Hello everyone! As many of you with reptilian pets would know, they can be challenging to read sometimes! Signs of illness can be very difficult to spot – because often there aren’t any! Reptiles are very adept at hiding any evidence that they are sick, often until they are severely compromised and are so sick that they can’t afford to expend the energy hiding it anymore. In these cases it can be much harder, or sometimes impossible to save an animal’s life. This is why it is so important that reptile owners are aware of the signs of illness to look out for, and for reptiles to come in at least yearly for a general health exam.

One of the first steps in knowing what is abnormal is first knowing what is normal. Some reptiles are very active whereas some spend most of their day sitting still.

Have you researched what is normal for your reptile? Have you watched documentaries or gone to see the same or similar species at a zoo or in the wild?

Knowing what’s normal helps us to be more likely to recognise the subtle signs of illness before it’s too late. Regular veterinary exams allow us to assess your pet and look for any subtle signs of health conditions that need addressing, it also allows us to keep you up to date with the latest recommendations in disease testing, nutrition and other husbandry factors.

Feel free to book your scaled friend in for a health check today by calling the clinic on 07 3217 3533.

Monitoring your reptile at home

It is important that all pet owners regularly monitor their pets, but it is particularly important for exotic pets, as these guys often are better at hiding things from us. This is one of the reasons we suggest people weigh their pet regularly. Buy a set of scales that measures in grams, and have this as your ‘reptile scale’. It is important not to use your regular kitchen scales to weight your reptile on due to the risk of spreading bacteria such as Salmonella to your food. Monitoring your pet’s weight weekly or monthly can help identify disease. Growing reptiles should be slowly and steadily gaining weight. Adults should be maintaining their weight. A sudden drop in weight, or a steady decline can both be concerning. It is also possible that a sudden weight gain can be a sign of something not being quite right. If you monitor your pet’s weight you can call us with any concerns or queries and hopefully we can address any illness before it advances too far.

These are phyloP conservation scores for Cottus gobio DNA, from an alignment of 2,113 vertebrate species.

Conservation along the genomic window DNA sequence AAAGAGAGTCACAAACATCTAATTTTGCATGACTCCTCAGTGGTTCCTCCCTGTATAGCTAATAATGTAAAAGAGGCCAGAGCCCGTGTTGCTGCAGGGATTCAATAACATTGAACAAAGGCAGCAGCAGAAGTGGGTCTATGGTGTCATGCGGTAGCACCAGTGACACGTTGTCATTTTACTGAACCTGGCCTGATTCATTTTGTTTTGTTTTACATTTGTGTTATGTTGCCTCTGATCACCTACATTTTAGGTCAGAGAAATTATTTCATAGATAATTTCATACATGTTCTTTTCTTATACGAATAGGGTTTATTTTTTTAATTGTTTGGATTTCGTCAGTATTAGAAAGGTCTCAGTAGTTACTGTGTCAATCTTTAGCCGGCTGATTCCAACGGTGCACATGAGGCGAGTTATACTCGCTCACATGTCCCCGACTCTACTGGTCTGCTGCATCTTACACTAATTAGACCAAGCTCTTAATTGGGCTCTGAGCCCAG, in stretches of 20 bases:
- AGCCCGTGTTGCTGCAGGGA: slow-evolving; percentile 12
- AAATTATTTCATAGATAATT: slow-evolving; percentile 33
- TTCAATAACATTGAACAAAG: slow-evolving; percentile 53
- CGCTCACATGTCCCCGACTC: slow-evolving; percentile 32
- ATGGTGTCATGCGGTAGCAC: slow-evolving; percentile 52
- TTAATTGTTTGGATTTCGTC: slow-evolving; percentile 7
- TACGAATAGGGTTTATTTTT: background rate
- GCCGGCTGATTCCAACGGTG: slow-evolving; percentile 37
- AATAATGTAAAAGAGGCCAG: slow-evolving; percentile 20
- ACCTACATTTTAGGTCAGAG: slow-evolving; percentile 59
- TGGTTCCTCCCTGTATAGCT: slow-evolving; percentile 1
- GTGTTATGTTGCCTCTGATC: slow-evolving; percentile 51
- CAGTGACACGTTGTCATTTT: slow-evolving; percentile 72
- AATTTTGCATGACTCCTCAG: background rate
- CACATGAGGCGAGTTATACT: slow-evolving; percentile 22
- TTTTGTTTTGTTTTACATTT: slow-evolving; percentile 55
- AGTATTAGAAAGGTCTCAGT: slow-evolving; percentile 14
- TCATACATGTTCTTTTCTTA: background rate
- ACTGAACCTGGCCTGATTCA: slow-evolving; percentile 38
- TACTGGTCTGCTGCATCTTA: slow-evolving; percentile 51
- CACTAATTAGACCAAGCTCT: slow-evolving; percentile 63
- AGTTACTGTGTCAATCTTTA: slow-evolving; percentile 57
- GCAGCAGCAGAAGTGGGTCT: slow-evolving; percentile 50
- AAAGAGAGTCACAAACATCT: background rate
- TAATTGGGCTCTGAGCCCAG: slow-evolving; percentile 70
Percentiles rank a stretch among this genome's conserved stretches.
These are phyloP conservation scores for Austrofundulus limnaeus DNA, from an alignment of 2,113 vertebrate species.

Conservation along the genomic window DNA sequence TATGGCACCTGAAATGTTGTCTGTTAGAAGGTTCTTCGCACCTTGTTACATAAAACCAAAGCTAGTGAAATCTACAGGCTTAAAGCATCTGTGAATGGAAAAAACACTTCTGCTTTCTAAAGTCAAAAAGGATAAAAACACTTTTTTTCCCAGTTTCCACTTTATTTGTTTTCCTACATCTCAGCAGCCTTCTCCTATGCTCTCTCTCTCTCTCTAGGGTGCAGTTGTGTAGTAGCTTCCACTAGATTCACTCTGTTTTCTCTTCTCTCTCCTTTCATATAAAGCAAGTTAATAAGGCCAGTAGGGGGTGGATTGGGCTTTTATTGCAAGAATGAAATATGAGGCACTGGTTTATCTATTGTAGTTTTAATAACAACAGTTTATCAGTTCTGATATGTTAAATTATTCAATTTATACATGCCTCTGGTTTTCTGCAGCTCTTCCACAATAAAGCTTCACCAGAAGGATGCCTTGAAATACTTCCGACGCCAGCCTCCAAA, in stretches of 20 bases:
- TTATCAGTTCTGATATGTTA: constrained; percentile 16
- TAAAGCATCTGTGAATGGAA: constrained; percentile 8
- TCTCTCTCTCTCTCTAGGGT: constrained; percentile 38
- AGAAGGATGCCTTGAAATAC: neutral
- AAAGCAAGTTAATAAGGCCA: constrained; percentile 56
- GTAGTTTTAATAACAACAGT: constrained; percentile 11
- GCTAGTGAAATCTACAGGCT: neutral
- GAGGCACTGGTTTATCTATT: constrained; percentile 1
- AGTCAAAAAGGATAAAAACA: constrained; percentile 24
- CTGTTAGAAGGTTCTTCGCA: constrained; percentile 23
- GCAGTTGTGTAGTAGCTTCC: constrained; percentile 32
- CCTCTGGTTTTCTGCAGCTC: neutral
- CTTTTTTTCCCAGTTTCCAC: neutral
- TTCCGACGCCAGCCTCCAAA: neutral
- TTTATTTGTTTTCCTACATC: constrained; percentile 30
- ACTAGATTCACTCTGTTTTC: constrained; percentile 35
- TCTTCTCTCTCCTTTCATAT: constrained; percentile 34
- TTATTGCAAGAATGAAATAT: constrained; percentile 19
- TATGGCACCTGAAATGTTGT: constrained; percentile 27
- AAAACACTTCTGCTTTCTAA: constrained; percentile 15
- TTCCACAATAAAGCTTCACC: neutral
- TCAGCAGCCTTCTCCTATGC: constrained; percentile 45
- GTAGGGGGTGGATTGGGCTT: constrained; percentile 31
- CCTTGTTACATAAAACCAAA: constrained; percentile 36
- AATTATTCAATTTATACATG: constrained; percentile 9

Clinical signs of disease:

  • Sudden weight loss or gain
  • Steady weight loss
  • Lameness on one or more limb
  • Body swellings
  • Bubbles from the nose/mouth
  • Discharge from the eyes, ears, nose or mouth
  • A change in activity level eg sleeping all day or seeming agitated, change in swimming ability for turtles
  • A change in the breathing pattern eg faster or slower, or with more effort
  • Redness, swelling or other changes to the skin, retained shed on the skin
  • A change in the faeces eg an absence or diarrhoea
  • A change in appetite eg not eating, changed food preferences
  • A change in posture or muscle tone eg slumped down or not standing up as tall as they used to

These are only a few of the possible symptoms you may see at home that are cause for concern. If you notice any of the above call the clinic to get advice on coming in for a consultation. An annual health check is a great idea to ensure your reptile is healthy and behaving normally. During an annual health check the veterinarian will talk to you about your reptile, examine them externally, look in their mouth and check their faeces under the microscope. Blood tests can also be run to check their general health, because reptiles truly are masters of hiding their signs of illness!

At the end of the day you are the one who knows your pet best – if you are worried something is wrong it is worthwhile getting it addressed. If you have any concerns for your pet please call us today on 07 3217 3533.


Here’s Spike the short necked turtle swimming in his aquarium. Note his clear and clean eyes and nose. He’s alert and active. His skin and shell are normal in colour and appearance. These are all signs that he is happy and healthy.


This olive python has several changes from normal. His eyes are opaque, in this case it’s because he’s due to shed soon. He’s underweight, note how his spine is quite prominent. And finally the last half of his body is very swollen.


Areas of shell discolouration can be a cause for concern in turtles. This caudal edge of this turtle’s shell has been damaged and is now becoming necrotic – this required surgical debridement to remove the dead tissue before it caused a significant systemic infection.


The sudden appearance of swellings in the body can be cause for concern. This wild carpet python had eaten two plastic eggs from a chicken coop that required removal.


Even if your reptile appears clinically normal a general health exam at least annually is recommended.

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